Boards.ie uses cookies. By continuing to browse this site you are agreeing to our use of cookies. Click here to find out more x
Thread Closed  
 
 
Thread Tools Search this Thread
04-01-2020, 09:43   #61
The_Conductor
Moderator
 
The_Conductor's Avatar
 
Join Date: May 2002
Posts: 29,341
Quote:
Originally Posted by 2lazytogetup View Post
Prices of houses have been dropping alot more without people realising or the statistics properly showing.

This is due to a higher proportion of new houses on the market.
As a proportion of sales- new homes have a smaller slice of the pie since anytime in the last decade. They comprise less than 20% of all sales- and as a percentage this proportion is falling. Your hypothesis does not hold.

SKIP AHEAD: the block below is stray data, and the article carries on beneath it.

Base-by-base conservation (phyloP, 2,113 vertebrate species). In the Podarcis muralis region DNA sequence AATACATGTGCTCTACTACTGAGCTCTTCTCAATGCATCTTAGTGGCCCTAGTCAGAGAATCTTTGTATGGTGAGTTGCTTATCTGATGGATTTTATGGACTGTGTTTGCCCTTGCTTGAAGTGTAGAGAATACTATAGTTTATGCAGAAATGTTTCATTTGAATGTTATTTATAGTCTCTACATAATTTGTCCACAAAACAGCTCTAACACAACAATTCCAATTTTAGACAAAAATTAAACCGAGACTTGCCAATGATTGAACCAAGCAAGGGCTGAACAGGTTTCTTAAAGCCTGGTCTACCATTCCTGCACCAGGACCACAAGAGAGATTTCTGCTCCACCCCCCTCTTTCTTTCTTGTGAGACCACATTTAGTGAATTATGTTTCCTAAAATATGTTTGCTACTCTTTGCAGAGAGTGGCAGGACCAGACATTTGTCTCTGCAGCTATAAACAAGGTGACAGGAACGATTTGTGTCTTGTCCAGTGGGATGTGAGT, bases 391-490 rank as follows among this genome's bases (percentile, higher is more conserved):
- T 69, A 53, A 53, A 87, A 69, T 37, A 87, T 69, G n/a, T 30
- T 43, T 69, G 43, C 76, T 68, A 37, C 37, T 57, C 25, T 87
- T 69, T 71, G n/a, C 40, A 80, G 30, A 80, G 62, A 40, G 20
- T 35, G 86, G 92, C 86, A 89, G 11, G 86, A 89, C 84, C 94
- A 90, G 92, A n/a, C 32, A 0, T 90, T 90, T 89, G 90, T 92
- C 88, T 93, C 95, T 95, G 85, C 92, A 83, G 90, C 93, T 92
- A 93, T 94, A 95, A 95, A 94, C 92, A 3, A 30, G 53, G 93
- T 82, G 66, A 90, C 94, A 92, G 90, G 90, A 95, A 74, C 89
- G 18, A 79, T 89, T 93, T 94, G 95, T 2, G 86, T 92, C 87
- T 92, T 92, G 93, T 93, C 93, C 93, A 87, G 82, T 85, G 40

The_Conductor is offline  
Thanks from:
Advertisement
04-01-2020, 19:03   #62
ittakestwo
Registered User
 
ittakestwo's Avatar
 
Join Date: Jul 2017
Posts: 550
Quote:
Originally Posted by The_Conductor View Post
As a proportion of sales- new homes have a smaller slice of the pie since anytime in the last decade. They comprise less than 20% of all sales- and as a percentage this proportion is falling. Your hypothesis does not hold.
looking at the figures posted already 2018 and 2019 had the highest percentage of new sales since 2010. Still only about 20% but around 2012 to 2015 the figure was 15%
ittakestwo is online now  
Thanks from:
04-01-2020, 19:10   #63
Dolbhad
Registered User
 
Dolbhad's Avatar
 
Join Date: Apr 2019
Posts: 574
Quote:
Originally Posted by ittakestwo View Post
looking at the figures posted already 2018 and 2019 had the highest percentage of new sales in the last 10 years. still only about 20% but around 2014/15 the figure was less than 15%